“Last year was a feast, especially in the fourth quarter,” said Xie Jia, general manager of the NPL disposal center at Industrial and Commercial Bank of China (ICBC), in July this year.[4] “AMCs’ enthusiasm for buying NPLs was extremely high, as were prices…Some bidding was abnormally intense, far exceeding banks’ expectations.”

At the beginning of 2017, NPL portfolios were typically being acquired by AMCs for about 30% of the face value of the loans.[5] But by the second half of the year, that rose to about 50%, with some portfolios of bank loans being acquired for as much as 80% of the underlying debt’s face value.[6] Prices have since fallen precipitously.

According to Zhong Bin, a general manager at China Orient Asset Management Co., “In the first quarter of this year [2018], the average price of a portfolio of assets [we purchased] was 45% of face value. In the third quarter it was 38.9%, which is about 10 percentage points lower than at the end of 2017.”[7]

A Shadow of Its Former Self

Xie from ICBC dates the decline in prices from the first quarter of 2018, which coincides with the contraction of shadow banking. Starting in March, the outstanding volume of trust and entrustment loans—those components of the People’s Bank of China’s (PBOC) total social financing (TSF) data at the core of shadow banking—has contracted every month (see Figure 1).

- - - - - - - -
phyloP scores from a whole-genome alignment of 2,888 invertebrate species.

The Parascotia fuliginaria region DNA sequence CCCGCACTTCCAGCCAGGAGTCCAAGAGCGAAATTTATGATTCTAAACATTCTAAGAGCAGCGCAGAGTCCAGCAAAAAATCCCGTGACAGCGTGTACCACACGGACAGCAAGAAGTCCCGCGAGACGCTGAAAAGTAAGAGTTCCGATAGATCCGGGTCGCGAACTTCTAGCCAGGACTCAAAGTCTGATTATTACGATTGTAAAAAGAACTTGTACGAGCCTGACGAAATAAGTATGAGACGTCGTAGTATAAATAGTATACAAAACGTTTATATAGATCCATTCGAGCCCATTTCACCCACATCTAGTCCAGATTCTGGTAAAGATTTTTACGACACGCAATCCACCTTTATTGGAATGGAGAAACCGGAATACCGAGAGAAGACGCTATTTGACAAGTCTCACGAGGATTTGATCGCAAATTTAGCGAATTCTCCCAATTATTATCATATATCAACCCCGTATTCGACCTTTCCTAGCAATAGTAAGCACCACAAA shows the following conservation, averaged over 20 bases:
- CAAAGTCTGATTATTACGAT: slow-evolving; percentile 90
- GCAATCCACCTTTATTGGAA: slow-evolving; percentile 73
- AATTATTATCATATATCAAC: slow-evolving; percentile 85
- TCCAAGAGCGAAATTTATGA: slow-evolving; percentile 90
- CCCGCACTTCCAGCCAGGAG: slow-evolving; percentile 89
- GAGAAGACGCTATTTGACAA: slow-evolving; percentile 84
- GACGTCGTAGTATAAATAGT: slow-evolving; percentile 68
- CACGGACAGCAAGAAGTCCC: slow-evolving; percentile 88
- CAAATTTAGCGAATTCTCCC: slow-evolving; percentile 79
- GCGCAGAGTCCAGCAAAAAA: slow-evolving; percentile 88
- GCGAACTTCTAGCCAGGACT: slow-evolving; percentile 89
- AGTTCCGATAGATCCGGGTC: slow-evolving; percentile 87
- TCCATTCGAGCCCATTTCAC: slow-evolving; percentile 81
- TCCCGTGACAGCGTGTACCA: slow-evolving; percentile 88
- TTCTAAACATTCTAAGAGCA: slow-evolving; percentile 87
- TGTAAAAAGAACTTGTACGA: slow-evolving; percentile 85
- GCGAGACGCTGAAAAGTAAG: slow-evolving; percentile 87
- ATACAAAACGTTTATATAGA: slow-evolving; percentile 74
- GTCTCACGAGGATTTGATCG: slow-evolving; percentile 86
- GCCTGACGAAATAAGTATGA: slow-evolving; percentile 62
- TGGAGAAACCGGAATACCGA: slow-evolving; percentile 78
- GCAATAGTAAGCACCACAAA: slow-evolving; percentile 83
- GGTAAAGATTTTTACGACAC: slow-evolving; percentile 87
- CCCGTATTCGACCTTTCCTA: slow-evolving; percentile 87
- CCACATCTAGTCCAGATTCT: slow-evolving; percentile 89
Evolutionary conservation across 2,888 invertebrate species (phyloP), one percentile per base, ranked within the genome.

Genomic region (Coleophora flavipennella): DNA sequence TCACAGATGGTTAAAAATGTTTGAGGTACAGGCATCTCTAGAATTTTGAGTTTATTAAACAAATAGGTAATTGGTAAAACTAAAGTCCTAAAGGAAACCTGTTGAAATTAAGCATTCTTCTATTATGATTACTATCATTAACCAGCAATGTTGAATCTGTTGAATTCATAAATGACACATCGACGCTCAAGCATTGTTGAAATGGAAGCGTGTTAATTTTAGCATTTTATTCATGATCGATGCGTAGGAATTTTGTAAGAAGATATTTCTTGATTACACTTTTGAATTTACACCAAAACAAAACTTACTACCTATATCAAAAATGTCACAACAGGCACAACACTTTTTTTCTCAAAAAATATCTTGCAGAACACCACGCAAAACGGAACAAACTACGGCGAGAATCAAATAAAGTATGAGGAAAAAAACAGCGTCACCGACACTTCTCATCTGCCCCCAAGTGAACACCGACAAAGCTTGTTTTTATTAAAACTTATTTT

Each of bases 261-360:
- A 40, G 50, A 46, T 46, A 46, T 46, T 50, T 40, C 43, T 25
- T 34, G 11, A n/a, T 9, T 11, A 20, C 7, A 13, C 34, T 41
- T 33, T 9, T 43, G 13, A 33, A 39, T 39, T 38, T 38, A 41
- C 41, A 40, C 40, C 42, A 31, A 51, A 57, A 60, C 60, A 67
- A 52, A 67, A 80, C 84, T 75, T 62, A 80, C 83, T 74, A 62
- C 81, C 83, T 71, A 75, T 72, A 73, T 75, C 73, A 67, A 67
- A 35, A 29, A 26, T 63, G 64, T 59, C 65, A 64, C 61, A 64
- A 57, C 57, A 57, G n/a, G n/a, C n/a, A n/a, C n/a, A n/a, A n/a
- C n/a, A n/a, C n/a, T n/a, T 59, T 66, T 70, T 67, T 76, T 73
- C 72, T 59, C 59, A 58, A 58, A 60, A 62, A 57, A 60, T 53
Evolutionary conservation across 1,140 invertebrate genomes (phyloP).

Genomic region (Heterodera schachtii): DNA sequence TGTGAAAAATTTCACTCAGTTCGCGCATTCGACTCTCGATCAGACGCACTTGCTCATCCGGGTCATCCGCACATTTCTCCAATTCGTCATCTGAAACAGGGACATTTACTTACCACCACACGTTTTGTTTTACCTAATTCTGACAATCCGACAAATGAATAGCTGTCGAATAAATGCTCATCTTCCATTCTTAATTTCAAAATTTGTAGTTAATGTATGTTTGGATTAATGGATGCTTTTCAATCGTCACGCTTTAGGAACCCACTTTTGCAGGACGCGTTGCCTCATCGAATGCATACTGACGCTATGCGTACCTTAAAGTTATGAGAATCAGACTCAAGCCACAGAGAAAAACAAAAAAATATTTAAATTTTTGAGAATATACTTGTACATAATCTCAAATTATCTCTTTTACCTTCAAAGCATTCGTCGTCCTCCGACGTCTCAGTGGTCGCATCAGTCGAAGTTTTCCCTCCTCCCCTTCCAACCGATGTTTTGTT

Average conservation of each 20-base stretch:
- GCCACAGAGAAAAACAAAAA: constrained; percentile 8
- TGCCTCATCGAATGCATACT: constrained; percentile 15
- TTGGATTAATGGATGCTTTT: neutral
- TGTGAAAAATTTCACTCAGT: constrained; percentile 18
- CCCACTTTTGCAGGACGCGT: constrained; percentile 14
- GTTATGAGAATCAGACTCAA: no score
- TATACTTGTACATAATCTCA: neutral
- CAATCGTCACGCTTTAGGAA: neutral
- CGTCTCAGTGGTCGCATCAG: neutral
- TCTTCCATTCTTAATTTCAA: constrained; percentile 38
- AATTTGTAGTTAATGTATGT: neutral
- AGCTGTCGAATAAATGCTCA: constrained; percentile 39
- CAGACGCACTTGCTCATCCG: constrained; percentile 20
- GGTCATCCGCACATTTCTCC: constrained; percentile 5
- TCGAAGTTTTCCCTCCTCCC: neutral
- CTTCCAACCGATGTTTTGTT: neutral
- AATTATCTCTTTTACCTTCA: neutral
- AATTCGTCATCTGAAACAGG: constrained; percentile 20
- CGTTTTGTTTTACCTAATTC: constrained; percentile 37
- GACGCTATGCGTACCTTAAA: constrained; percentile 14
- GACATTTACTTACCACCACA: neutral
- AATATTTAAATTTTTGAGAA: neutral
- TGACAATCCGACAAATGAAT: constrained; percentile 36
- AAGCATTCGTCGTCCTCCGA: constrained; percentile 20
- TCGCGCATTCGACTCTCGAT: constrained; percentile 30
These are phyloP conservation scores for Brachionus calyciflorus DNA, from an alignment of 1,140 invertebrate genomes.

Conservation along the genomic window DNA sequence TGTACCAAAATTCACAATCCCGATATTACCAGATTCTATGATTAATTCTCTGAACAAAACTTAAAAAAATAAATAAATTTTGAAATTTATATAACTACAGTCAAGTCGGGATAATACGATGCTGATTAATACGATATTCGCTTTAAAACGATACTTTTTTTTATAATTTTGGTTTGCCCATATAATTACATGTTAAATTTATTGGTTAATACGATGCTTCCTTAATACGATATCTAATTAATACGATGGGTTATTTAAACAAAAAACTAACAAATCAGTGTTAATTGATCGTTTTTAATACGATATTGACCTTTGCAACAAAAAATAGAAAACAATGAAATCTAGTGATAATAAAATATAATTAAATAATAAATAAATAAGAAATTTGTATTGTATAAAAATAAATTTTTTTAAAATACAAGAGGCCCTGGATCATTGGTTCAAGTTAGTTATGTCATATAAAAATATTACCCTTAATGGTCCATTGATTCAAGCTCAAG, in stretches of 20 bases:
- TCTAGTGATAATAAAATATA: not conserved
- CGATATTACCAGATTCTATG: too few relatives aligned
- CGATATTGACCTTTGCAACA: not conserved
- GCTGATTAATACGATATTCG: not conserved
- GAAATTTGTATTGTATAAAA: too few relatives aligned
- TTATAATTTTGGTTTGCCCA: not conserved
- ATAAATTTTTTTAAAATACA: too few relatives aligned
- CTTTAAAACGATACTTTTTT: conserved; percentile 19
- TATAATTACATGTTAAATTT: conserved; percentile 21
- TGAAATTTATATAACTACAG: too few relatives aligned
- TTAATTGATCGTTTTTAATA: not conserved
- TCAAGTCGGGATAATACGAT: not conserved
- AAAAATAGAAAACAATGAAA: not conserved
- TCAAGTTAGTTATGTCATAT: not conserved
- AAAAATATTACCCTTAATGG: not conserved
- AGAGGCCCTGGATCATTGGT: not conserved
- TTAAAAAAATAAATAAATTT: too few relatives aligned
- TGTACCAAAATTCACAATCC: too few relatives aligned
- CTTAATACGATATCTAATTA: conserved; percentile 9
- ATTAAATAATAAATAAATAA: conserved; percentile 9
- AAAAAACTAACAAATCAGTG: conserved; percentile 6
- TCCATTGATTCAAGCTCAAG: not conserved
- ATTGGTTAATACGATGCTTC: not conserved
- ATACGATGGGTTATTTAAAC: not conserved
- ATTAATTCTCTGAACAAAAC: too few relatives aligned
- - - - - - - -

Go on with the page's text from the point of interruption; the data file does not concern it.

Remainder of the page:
While overall credit to the Chinese economy has continued to increase on the back of rising bank loans and bond issuance, the tightening of core shadow banking channels has stymied the flow of credit into financial assets like NPLs. That has likely been further compounded by the collapse of dozens of P2P platforms in the middle of the year as a result of tighter government regulation. Investors had relied on debt raised from shadow banking sources to buy far more NPLs than would have been possible with their own capital only.

Fading Shadow
Monthly change in the two major categories of shadow banking, in billions of yuan
Source: People’s Bank of China.

PwC’s distressed debt team, which is heavily involved in this space, had the following to say in a November report: “Chinese buyers don’t typically have lots of capital at their disposal. This means they need to borrow in order to complete larger deals. Given the clampdown on lending in China, not only by banks, but also by shadow lenders (including the AMCs), domestic investors are finding it difficult to raise the necessary funds needed to acquire portfolios, big or small.”[8]

Too Much of a Bad (Loan) Thing

Falling prices have also been driven in part by a spike in NPL supply. According to data from the China Banking and Insurance Regulatory Commission (CBIRC), China’s banks disposed 800 billion yuan worth of bad loans in the first half of 2018, up 28% from a year earlier.[9] That’s likely the result of greater pressure from the CBIRC on banks to clean up their loan books. In a statement published on January 13, the banking regulator labelled banks’ “covering up” of NPLs as a source of market turmoil and promised to make it a focus of its operations.[10] That followed a year in which fines imposed on banks—hitherto sparingly doled out—spiked sharply and were heavily targeted at transgressions that involved bad loans.[11]